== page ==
When you were screaming, you were probably using the same pitch over and over again, which meant that that same point on your chords was vibrating and rubbing against each other. Then a callous formed which made the chords rub even more.

The best thing to do is simply to stop talking -- I have 2 friends who are professional singers who got them and they literally stopped saying anything for almost a month -- worked like a charm. Try convincing my 5 year old who didn't know how to write yet to just stop talking -- not going to happen. So the next choice is to teach the individual to use all the different parts of the vocal range, so that that spot is rubbing much less. To talk in different pitches. This explanation made perfect sense to us, but the problem was that the first speech therapist didn't explain it at all. So we'd practice humming, and she'd tell us to make his voice sound like the humming -- I'd be scratching my head, how can you communicate by humming (unless you're a bee)? But once the second therapist told him it was the tune of the humming that mattered, so the therapist would say something with a clear "tune" and my son would hum the sentence and then say the sentence -- he then went home with the assignment to practice talking with a tune. Which worked.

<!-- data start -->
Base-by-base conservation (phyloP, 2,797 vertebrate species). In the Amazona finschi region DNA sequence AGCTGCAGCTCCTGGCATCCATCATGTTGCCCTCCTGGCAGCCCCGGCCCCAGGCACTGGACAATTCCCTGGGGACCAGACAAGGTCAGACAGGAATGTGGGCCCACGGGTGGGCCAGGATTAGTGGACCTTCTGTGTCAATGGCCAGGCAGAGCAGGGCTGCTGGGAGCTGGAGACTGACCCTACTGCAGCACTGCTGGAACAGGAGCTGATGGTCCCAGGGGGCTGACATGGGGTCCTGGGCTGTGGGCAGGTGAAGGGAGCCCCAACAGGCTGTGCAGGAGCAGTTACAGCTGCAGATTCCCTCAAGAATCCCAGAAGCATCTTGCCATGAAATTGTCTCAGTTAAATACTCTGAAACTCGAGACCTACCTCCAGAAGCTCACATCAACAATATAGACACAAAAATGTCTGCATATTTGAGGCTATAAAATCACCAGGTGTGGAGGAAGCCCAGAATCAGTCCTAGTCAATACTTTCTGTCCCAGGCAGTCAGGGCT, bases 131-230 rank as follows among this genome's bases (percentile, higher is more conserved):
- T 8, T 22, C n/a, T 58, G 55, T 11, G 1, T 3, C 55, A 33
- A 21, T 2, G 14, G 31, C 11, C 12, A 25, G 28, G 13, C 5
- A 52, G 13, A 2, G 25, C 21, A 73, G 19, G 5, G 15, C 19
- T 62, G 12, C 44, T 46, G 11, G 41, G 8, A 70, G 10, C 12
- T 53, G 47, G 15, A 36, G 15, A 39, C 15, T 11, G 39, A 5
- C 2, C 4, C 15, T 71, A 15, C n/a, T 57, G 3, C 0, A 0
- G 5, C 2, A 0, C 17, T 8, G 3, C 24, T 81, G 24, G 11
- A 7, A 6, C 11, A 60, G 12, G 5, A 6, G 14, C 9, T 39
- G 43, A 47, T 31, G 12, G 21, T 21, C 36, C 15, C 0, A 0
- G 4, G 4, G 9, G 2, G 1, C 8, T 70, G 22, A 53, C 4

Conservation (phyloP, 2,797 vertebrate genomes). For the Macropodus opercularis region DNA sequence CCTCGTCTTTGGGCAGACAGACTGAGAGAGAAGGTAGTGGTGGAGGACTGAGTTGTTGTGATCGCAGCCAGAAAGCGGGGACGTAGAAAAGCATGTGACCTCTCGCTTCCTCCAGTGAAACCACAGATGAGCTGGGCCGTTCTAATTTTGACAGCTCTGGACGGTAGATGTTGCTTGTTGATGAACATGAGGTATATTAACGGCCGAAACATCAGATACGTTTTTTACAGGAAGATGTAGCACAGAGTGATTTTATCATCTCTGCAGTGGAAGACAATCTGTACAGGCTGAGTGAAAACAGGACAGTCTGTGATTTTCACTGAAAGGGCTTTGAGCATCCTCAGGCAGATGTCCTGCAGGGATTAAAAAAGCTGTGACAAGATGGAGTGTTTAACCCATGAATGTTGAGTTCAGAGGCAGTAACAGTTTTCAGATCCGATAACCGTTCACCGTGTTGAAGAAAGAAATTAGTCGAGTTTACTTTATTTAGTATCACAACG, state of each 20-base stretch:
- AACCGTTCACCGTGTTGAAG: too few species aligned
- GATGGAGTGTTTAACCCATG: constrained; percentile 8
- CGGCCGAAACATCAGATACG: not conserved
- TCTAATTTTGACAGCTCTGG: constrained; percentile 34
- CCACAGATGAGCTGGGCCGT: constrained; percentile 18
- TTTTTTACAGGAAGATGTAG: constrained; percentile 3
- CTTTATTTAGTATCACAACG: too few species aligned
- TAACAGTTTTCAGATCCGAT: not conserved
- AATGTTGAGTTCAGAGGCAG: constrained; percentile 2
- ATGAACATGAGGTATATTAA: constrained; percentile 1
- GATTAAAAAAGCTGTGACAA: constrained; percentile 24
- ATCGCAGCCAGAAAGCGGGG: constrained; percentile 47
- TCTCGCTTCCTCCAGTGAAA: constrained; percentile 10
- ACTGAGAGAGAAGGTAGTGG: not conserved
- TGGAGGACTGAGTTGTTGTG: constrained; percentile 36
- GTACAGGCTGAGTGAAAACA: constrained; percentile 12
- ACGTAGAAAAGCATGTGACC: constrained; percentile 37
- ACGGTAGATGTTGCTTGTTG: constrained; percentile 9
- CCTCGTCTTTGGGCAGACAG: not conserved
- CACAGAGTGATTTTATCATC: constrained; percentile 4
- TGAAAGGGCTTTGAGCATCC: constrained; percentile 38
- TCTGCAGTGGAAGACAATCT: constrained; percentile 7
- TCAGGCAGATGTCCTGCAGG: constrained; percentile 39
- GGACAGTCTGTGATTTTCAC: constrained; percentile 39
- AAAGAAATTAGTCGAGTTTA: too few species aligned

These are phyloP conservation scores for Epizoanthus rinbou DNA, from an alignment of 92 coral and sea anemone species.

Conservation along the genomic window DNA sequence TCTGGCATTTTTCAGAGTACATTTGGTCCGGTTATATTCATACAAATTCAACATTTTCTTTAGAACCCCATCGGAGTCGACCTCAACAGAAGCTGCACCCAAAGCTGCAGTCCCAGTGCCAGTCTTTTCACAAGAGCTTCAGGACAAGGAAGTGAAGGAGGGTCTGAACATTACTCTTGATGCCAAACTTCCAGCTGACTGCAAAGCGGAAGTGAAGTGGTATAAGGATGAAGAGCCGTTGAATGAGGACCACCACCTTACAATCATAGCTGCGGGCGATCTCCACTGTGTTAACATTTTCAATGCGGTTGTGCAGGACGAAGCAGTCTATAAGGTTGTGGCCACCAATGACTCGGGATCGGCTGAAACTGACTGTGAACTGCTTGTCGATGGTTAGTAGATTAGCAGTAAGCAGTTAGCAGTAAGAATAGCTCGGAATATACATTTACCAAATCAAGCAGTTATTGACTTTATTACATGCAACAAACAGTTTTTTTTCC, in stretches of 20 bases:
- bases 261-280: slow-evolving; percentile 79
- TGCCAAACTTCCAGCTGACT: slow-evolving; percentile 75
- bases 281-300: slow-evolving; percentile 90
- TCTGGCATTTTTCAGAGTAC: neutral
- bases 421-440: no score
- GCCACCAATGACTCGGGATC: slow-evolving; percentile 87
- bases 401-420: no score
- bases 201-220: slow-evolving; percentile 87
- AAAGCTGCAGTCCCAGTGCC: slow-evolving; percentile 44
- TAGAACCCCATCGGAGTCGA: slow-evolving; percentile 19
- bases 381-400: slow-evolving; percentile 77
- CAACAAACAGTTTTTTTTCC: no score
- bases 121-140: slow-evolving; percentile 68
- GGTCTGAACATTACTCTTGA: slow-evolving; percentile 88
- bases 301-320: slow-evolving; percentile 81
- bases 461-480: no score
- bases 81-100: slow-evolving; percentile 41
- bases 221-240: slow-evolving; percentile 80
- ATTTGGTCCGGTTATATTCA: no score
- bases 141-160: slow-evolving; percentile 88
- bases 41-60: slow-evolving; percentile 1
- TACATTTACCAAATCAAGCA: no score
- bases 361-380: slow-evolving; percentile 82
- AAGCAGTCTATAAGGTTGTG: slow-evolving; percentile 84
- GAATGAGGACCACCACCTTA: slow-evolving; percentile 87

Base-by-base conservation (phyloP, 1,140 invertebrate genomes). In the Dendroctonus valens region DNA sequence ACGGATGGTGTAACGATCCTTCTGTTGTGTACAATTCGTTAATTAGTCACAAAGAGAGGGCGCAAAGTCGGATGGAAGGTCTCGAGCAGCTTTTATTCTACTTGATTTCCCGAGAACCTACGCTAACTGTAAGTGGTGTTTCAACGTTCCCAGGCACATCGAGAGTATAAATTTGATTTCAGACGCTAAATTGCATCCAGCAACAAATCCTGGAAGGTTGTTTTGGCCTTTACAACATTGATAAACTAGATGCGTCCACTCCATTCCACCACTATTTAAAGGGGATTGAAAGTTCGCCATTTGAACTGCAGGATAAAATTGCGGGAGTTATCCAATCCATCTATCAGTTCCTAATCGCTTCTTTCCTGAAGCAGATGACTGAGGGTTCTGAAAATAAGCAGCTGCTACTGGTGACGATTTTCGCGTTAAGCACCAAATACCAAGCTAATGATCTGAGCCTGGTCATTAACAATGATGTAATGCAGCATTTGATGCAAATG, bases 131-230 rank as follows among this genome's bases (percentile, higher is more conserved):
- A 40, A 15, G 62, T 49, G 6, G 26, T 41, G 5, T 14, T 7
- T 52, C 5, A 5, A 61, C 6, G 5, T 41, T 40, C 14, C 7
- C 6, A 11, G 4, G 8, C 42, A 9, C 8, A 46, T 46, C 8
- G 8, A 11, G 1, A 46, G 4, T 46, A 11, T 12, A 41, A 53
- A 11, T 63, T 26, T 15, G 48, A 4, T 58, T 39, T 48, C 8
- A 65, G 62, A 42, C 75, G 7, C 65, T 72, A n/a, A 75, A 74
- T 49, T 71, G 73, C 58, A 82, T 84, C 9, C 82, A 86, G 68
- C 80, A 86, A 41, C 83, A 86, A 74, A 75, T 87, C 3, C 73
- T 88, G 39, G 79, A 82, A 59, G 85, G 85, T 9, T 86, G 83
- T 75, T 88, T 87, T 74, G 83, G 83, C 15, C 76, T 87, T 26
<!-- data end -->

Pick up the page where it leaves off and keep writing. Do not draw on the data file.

Yeah, sounds like my therapist was a lousy one as while my voice never got worse it also never got "better" and despite the six months of therapy remained at the same level of scratchiness the whole time.

I will say that this was 30 years ago and I think at that time they didn't really believe in explaining anything to kids about why you were doing stuff - I remember a don't argue just do it attitude vibrating off the woman. Also we lived on a farm in a then very rural area at just above poverty level - with no insurance - I'm sure I got the cheapest treatment possible.

I'm glad the treatment worked for your DS and that you found a better therapist.

fac
04-09-2010, 10:58 PM
thanks. I think you all hit the nail on the head.

DD can be very persistent in crying when things didn't go her way. She would just cry for hours, I thought her voice is always hoarse, but during the check-up last year, the nurse parctitioner noticed it and suggested us to see the ENT. I did suspect it was the cause and told the ENT about it, but he didn't seem to believe it.